Friday, 11 September 2015

Survey reveals over 60 percent of Nigerian children are abused before 18



A population-based study from the Nigerian Violence Against Children (VAC) survey, have shown that more than six out of every 10 Nigerian children under the age of 18 experience some form of physical, emotional and sexual violence.

The population-based study reportedly carried out by the National Population Commission in collaboration with the Ministry of Women Affairs and Social Development, United Nations International Children’s Emergency Fund (UNICEF) and the US Centre for Disease Control and Prevention, was released on Thursday in Abuja and it shows that physical violence in childhood is the most common type of abuse reported.
The study however, provides the first national representative data on the prevalence of violence among female and male children in Nigeria and is the first of its kind in the West African sub-region.
The survey also aimed at identifying parents and adults’ relatives as the most common perpetrators of the first incident of physical violence in childhood followed by an adult in the neighbourhood, a peer and an intimate partner.
According to the survey report, childhood violence has a long-term impact that lasts well into adulthood, including poorer mental and physical health outcomes.
Checks by the survey also reveal that one in two children experience physical violence, one in four girls and one in 10 boys experience sexual violence while one in six girls and one in five boys experience emotional violence, noting also that persons who experience physical and sexual violence in childhood are more likely to perpetuate intimate partnership.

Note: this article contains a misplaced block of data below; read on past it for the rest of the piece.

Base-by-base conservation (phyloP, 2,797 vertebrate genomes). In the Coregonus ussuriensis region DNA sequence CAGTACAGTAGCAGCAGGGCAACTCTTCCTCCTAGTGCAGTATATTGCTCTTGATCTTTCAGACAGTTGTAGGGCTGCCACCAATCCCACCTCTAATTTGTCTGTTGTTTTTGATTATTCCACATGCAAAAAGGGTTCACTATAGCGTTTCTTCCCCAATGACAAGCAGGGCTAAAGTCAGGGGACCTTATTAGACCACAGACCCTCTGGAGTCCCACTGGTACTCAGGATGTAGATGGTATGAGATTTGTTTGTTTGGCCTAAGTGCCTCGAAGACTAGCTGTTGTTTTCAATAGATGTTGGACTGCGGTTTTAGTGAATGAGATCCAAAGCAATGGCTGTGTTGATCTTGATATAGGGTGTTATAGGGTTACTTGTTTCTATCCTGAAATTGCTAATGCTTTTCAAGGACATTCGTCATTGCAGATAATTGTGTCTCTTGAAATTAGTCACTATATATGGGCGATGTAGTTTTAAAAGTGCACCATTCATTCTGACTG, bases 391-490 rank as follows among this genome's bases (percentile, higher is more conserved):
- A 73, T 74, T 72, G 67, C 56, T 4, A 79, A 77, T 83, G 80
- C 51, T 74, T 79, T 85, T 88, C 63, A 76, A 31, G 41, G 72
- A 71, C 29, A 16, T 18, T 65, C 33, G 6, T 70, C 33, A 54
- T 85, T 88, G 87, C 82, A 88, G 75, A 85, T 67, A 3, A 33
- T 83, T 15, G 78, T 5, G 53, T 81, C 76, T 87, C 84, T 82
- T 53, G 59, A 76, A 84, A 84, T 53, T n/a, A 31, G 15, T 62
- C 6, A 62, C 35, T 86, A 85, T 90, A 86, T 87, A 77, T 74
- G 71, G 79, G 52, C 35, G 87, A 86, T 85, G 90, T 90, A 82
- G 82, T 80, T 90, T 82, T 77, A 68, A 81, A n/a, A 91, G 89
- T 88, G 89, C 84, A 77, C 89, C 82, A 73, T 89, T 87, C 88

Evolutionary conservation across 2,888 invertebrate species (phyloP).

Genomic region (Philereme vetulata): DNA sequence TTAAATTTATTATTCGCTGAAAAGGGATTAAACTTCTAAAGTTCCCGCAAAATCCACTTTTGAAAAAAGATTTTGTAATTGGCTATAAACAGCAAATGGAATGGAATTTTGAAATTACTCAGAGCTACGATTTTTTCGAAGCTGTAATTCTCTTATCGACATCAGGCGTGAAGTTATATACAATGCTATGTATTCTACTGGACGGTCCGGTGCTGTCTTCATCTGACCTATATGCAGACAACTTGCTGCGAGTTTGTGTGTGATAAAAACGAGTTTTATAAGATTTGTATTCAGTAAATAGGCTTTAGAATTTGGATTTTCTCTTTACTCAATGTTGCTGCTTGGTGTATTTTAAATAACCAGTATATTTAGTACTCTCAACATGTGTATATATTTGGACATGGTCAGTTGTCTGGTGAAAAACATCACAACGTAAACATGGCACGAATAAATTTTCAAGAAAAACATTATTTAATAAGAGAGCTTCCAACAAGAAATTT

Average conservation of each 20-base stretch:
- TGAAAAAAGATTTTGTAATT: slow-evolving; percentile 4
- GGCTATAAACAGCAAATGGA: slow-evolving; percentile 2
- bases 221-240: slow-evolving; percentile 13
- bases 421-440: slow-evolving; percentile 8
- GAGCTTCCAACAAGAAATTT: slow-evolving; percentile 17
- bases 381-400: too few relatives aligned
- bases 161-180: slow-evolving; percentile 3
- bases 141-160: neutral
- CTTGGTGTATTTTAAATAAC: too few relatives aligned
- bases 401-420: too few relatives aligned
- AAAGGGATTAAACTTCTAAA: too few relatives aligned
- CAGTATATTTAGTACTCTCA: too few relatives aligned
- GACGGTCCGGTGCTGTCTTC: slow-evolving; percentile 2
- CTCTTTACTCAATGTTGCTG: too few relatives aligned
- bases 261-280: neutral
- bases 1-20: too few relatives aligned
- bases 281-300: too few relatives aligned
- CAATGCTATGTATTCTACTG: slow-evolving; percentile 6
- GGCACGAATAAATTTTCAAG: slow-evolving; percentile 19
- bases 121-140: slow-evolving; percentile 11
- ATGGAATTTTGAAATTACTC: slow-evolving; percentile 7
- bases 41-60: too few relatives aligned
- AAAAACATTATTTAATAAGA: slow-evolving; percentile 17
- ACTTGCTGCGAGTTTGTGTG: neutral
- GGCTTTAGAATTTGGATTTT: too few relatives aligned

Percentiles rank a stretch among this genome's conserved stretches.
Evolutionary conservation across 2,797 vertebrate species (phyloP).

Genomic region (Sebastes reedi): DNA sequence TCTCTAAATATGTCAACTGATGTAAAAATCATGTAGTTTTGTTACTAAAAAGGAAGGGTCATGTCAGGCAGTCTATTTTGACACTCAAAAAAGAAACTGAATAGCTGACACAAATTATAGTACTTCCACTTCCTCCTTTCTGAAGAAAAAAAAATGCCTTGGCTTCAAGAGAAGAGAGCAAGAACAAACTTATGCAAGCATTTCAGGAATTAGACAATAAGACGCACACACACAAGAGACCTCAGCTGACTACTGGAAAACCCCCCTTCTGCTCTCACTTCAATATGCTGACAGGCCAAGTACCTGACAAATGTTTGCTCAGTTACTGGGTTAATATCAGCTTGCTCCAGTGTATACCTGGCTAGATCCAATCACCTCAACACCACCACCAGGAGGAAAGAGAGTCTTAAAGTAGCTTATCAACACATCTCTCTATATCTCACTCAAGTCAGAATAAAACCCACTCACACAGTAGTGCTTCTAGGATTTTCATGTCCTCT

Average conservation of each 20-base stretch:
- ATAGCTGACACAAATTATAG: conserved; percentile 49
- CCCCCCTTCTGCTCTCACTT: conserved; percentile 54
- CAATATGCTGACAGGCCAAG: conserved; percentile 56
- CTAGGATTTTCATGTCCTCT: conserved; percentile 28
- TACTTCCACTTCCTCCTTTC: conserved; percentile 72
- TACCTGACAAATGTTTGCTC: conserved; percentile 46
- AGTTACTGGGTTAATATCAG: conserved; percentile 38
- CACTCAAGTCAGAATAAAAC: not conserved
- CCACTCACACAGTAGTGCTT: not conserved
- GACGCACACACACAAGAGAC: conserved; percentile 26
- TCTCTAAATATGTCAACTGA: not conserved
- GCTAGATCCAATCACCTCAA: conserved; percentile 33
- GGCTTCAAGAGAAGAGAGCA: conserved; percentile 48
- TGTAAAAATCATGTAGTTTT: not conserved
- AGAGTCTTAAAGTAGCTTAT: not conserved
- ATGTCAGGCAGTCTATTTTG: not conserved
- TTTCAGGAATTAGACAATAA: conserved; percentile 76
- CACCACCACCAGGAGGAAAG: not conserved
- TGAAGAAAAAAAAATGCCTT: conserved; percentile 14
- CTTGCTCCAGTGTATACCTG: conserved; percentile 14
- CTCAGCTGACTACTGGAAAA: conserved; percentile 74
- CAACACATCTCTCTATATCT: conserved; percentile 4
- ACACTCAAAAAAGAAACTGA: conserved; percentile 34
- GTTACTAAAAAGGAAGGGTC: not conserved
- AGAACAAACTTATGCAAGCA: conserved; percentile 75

The Chairman of the National Human Rights Commission and VAC Goodwill Ambassador, Professor Chidi Odin-Kalu, said violence against children was a public health disorder, adding that the time to take action is now.
The Federal Commissioner, Board of the National Population Commission, Dr Gunde Lakoju, said, “The survey clearly shows that violence against children is not confined to marginalized groups.
“It impacts rich and poor, urban and rural, educated and out-of-school children. It surpasses social and economic status,” Lakoju stated.
The representative, UNICEF Country, Jean Gough, said, “UNICEF will continue to support Nigeria in its efforts to ensure that all children can grow up free from sexual, physical and emotional violence.
“The government of Nigeria is to be commended on the launch of the VAC survey and for its commitment to put an end to it,” Gough added.

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